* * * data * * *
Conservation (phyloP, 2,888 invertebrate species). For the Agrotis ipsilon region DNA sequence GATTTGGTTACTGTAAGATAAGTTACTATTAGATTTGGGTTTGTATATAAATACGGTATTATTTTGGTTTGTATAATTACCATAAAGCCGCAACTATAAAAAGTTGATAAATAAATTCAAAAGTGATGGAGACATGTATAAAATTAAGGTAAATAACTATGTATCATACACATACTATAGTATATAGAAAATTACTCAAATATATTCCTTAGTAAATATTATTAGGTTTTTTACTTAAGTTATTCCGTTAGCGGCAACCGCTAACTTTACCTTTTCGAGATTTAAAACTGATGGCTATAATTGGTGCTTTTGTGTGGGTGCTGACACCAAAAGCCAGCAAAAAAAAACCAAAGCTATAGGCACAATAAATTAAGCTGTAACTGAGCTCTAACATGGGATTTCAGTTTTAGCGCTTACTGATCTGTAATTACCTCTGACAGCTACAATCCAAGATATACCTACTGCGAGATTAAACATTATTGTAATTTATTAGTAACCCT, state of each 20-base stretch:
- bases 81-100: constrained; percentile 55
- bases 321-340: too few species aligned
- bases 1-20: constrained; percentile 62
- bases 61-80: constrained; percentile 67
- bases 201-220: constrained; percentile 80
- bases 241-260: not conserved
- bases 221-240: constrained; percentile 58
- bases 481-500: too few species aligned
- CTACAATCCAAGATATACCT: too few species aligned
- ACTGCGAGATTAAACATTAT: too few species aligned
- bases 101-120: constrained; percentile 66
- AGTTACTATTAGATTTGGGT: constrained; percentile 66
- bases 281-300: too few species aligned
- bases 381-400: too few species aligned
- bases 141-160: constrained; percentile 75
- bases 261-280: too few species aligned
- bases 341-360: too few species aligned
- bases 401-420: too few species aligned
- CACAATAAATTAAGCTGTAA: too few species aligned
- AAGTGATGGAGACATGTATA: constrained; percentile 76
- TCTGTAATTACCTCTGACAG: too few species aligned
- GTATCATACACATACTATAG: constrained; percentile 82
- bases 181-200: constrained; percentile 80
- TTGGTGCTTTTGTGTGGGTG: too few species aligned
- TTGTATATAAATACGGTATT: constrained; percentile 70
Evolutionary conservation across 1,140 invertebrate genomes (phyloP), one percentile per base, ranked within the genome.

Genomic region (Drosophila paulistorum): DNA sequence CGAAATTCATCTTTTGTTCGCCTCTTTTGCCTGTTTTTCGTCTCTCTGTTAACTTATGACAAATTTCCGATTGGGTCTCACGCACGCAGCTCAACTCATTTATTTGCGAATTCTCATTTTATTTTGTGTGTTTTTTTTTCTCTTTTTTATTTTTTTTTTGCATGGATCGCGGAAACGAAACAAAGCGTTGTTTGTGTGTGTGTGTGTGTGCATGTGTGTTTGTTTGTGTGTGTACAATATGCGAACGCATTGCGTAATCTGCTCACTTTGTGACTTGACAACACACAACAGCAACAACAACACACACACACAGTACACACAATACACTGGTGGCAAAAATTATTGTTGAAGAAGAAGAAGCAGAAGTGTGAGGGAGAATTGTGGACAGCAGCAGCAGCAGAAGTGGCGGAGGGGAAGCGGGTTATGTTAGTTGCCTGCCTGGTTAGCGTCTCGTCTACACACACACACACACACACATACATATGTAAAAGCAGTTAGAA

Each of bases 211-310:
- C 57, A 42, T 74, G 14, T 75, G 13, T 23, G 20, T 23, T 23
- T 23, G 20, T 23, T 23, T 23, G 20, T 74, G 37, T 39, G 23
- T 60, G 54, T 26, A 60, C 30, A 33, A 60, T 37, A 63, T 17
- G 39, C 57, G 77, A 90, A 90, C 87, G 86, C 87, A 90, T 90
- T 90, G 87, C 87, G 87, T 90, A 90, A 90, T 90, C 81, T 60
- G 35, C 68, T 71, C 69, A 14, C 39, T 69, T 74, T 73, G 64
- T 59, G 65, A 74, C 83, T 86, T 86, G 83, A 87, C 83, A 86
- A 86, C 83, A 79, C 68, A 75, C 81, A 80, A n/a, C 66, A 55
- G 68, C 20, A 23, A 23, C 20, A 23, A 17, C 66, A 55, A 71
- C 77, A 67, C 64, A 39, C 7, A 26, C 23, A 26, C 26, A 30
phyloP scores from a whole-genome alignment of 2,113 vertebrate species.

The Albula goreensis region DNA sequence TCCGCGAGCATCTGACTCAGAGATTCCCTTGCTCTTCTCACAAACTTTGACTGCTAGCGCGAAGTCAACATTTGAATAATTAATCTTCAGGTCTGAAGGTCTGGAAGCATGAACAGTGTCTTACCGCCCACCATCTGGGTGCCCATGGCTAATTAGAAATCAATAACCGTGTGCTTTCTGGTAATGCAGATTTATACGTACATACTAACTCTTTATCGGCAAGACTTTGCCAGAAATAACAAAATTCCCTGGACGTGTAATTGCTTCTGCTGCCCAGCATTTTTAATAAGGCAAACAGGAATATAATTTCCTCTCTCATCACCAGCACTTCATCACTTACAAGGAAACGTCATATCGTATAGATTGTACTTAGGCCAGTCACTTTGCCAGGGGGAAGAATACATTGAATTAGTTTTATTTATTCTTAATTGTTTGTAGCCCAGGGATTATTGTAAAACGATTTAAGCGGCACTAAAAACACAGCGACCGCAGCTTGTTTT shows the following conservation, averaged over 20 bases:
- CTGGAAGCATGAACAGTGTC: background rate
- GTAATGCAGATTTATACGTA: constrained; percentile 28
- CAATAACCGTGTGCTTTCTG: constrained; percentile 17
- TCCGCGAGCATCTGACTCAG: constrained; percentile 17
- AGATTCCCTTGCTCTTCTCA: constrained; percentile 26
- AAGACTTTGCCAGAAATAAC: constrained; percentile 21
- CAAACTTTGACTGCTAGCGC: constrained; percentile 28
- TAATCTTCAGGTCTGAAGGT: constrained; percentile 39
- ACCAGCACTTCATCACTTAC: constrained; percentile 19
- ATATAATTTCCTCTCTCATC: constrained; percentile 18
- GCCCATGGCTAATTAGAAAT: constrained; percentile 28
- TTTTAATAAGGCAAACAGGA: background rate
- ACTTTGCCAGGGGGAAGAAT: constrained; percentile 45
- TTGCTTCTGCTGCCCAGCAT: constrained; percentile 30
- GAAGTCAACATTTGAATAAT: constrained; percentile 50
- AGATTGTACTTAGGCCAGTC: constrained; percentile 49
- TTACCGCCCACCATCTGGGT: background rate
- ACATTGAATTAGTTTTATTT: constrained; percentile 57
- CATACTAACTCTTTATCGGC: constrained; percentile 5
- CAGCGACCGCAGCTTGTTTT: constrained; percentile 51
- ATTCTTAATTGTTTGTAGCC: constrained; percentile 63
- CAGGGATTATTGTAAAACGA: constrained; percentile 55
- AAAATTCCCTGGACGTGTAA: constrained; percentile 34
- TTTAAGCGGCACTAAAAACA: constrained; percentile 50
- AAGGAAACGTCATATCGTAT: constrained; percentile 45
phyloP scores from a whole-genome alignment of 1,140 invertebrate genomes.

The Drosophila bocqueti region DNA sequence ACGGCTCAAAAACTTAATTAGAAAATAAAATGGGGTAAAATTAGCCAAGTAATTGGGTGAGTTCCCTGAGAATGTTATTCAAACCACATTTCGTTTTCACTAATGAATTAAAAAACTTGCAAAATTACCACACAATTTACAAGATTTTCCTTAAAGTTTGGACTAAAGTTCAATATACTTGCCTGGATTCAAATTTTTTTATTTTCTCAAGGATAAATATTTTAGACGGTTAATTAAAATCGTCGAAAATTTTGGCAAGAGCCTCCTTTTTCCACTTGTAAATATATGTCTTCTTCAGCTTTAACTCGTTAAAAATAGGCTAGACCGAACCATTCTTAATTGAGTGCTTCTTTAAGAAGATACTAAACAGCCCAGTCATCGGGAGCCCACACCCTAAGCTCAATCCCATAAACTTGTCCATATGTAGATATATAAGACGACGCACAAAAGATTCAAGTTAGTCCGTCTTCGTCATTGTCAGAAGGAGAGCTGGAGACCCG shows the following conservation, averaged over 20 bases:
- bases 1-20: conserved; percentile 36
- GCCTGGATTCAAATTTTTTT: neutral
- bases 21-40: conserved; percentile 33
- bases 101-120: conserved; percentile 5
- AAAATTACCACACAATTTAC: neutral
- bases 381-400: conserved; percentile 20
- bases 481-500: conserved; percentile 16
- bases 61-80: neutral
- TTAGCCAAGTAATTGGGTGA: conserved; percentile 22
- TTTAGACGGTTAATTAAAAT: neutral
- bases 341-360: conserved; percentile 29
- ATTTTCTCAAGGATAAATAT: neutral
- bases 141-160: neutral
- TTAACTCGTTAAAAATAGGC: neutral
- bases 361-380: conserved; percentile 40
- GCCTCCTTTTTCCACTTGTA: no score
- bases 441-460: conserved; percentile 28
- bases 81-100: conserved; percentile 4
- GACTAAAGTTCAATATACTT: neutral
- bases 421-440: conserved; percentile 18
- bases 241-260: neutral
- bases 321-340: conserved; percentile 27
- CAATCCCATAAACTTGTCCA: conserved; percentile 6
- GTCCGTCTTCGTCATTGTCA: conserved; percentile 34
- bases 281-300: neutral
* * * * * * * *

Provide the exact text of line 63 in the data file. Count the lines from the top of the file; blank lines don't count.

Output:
- CAGGGATTATTGTAAAACGA: constrained; percentile 55